As he reached the master bedroom, he saw the sleeping figures of Bill Carns and his fiancee and he cocked the automatic. That sound entered Bill’s sleep, perhaps because they had been talking about the Stalker earlier—
He opened his eyes, felt Carole next to him, saw the light of the flashlight, and as fast as he could move, started out of bed, knowing somewhere in his mind what that light meant. The Stalker pulled the trigger and shot Bill in the head, knocking him back down as if he’d been struck by a bat. He moved closer and shot Bill twice more, both times in the head. He saw movement under the blanket, pulled it back, and revealed Bill’s terrified fiancee.
“You know who I am?” the Stalker asked, laughing.
“No, who are you?”
“I’m the Night Stalker!”
“Oh, God, nooo!” she wailed.
“Don’t say ‘God,’ say ‘Satan.’ Say you love Satan!” he said, and slapped her so hard her ears rang.
“I love Satan!” she said.
He punched her in the face. “Louder!” he demanded.
“I love Satan!” she said, terrified, trembling, and beginning to cry. “Please don’t kill me! Please, please!”
His answer was to pull her from the bed, throw her on the floor, and hog-tie her with ties he found in Bill’s closet, while demanding jewelry and money—threatening her, slapping, and kicking her—as blood poured from the bullet wounds in Bill Carns’s head.
She was scared, and that gave him the feeling of power over life that his psychosis so craved.
He ransacked the bedroom with quick, knowing moves. By now it seemed he knew instinctively where to look, and he pulled out drawers, dumped their contents on the floor, stuck his gloved hands anywhere there might be valuables. He found some jewelry and watches, which he took. He made her swear on Satan that he’d gotten all there was. She complied. He dragged her to another bedroom to rape and sodomize her.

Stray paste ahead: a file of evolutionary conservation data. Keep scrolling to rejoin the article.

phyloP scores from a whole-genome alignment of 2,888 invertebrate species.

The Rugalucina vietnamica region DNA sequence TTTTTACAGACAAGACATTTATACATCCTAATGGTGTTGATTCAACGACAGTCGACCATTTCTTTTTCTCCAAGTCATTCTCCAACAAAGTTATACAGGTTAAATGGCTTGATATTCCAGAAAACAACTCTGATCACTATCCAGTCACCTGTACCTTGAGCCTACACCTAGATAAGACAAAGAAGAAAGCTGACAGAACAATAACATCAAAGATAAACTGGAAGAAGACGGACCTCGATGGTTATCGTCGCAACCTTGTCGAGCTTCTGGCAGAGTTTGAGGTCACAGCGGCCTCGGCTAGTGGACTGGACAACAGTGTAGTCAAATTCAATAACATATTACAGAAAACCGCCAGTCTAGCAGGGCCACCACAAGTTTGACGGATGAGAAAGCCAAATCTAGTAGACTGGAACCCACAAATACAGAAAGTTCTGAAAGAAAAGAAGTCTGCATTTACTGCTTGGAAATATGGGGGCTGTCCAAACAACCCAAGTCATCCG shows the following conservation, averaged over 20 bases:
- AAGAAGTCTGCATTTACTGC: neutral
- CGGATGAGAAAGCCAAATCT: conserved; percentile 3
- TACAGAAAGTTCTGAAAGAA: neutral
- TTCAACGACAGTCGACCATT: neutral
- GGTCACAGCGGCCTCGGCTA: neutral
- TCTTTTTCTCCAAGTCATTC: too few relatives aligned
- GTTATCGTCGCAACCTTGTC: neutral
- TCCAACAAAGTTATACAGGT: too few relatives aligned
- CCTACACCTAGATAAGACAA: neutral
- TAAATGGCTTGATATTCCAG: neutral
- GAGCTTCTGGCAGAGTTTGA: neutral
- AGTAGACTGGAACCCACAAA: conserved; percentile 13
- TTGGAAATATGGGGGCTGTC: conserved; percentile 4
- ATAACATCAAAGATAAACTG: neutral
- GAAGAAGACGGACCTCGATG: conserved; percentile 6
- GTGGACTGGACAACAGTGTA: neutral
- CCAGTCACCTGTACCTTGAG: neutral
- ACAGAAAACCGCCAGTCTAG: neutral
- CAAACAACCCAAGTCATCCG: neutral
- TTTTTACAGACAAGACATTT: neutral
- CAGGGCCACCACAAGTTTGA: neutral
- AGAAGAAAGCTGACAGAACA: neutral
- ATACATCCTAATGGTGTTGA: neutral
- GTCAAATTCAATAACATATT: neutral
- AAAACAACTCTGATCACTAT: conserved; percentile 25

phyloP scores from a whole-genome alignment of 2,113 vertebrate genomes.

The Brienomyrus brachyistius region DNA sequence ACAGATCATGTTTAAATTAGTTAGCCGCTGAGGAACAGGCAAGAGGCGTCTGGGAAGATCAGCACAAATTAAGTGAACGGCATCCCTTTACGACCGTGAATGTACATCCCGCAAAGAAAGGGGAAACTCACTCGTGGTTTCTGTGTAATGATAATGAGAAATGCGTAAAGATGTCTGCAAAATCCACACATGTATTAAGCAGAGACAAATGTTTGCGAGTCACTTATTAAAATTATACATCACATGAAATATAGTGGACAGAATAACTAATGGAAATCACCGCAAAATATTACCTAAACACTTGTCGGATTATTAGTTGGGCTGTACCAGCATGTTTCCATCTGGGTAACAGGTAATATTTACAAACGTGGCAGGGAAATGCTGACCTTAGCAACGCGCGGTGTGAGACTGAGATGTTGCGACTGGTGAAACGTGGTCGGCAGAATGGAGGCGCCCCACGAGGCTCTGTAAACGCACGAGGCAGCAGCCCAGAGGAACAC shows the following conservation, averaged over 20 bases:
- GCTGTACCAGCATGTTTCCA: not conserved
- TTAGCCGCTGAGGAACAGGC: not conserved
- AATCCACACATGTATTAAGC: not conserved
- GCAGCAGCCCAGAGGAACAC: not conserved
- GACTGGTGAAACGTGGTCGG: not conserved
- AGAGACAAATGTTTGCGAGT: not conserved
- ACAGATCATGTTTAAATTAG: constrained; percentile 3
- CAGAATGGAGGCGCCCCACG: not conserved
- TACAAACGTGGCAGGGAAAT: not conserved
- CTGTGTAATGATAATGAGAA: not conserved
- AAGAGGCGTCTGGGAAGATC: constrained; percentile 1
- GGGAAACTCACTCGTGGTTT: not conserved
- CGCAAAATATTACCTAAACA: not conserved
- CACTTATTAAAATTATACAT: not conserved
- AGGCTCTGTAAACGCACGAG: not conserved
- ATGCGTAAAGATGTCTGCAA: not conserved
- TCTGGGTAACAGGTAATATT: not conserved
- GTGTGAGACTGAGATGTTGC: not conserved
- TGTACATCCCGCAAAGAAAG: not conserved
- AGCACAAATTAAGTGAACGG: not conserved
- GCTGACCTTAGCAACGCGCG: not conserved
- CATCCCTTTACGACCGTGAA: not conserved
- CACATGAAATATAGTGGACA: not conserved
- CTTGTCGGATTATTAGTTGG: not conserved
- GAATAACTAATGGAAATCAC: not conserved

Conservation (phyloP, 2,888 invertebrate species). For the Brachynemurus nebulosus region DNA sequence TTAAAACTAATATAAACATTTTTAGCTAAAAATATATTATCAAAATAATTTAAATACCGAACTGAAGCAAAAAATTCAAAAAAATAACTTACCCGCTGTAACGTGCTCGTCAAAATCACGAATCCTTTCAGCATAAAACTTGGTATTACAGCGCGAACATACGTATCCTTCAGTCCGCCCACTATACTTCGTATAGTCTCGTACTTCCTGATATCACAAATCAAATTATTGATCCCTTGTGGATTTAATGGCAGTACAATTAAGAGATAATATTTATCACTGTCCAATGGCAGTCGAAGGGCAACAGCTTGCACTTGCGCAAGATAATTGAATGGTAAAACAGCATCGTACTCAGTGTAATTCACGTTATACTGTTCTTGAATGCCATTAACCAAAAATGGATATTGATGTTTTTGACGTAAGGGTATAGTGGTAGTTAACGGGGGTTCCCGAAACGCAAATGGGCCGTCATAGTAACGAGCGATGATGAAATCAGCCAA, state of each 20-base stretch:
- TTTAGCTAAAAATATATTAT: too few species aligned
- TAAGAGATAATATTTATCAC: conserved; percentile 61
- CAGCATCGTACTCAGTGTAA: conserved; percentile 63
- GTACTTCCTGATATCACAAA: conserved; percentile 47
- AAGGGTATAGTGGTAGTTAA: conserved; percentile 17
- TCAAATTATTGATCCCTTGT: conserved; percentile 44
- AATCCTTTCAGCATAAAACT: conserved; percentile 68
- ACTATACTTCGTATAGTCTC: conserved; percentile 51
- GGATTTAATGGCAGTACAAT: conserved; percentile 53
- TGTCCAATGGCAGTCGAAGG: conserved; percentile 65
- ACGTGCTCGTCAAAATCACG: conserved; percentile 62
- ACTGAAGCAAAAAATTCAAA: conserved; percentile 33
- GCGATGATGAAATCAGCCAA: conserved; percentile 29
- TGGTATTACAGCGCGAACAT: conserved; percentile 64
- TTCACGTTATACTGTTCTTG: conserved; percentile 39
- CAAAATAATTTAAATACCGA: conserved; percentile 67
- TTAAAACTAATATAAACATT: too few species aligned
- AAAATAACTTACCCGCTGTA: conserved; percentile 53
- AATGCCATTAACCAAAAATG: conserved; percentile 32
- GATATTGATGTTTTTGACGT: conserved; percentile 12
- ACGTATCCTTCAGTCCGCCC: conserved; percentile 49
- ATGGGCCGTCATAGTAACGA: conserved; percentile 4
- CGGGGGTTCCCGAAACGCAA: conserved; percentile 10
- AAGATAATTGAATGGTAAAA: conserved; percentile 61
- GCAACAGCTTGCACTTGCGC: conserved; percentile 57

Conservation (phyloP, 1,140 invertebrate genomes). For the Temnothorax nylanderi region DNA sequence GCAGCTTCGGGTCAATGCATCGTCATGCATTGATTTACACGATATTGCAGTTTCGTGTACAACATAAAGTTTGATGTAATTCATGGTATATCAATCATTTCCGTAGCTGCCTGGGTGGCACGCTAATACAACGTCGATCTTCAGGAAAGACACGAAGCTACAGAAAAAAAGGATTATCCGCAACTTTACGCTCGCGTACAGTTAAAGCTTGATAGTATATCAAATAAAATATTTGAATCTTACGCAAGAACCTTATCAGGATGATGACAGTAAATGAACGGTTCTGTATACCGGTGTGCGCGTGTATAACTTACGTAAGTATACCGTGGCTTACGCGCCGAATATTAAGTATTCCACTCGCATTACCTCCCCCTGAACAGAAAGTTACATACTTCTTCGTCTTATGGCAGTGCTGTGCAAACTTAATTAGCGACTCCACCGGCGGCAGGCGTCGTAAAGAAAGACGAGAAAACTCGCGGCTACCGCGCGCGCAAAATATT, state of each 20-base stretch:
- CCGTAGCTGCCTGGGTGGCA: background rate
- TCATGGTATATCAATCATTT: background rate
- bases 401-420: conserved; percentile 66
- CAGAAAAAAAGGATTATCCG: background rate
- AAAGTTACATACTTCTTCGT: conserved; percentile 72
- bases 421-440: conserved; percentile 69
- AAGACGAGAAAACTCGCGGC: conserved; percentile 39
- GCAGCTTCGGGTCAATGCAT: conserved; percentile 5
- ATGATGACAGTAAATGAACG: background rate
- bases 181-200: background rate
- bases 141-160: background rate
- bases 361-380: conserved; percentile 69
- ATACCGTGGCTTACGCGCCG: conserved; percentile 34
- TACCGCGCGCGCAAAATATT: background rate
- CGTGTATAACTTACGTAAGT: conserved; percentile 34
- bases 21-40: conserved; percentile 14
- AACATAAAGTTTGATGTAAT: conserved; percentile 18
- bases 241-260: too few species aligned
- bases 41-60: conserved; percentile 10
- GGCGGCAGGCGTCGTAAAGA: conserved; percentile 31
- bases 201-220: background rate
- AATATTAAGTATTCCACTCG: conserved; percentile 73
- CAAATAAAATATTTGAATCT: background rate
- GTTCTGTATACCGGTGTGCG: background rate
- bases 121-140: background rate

When he was finished, he kissed her somewhat tenderly, shocking her further. He tied her up again and demanded cash. She told him there was some hidden in the bedroom. He went to find it. She heard him demand more jewelry from Bill, who was unconscious and bleeding, then laugh in a high-pitched cackle. He couldn’t find the cash and angrily returned to the terrified woman.
“You’re lying, bitch. I’m going to kill you—”
“I’m not, it’s there! I’ll show you!”
“Swear on Satan!”
“I swear on Satan!”
He untied her and she showed him where $400 in cash was hidden, which he promptly pocketed.
“There any more?”
“No, that’s all; I swear on Satan.”
“You know, this is all that saved you. This is all your life is worth. I would have killed you if it weren’t for this money.” He dragged her to the bathroom and hog-tied her hands and feet.
“Tell them the Night Stalker was here.”
“Say you love Satan!” he demanded.
“I love Satan,” she said. He laughed and was gone. In the sudden silence she prayed.
He exited the house by the front door, calmly walked back to the stolen car, started the engine, and pulled away.
Romero looked up and saw the car again and “the weird-looking guy in black.” This time he made sure he got the plate number. After he memorized only three of its digits, he went into the house he shared with his parents and wrote them down.
The Stalker got back on the freeway and sped toward downtown Los Angeles. Normally, while he drove, he kept his gloves on, but when he was halfway to L.A., he took them off. It was very hot, and his hands were sweating. He’d wipe the car down well before he left it. He got to the Wilshire area in mid-Los Angeles and parked the car in a small shopping center lot at Sixth Street and Alexandria Avenue.
Using the cloth gloves, he carefully cleaned the prints, making sure to get the steering wheel, the shift, and the rearview mirror, which he’d adjusted earlier.
But he missed one fingerprint on the outside of the rearview mirror. He did not notice the two Bibles on the back seat.
He took a bus back to Chinatown, rented a room, and went to sleep, totally unaware of James Romero III or the fingerprint.
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Feature photo of Richard Ramirez: Murderpedia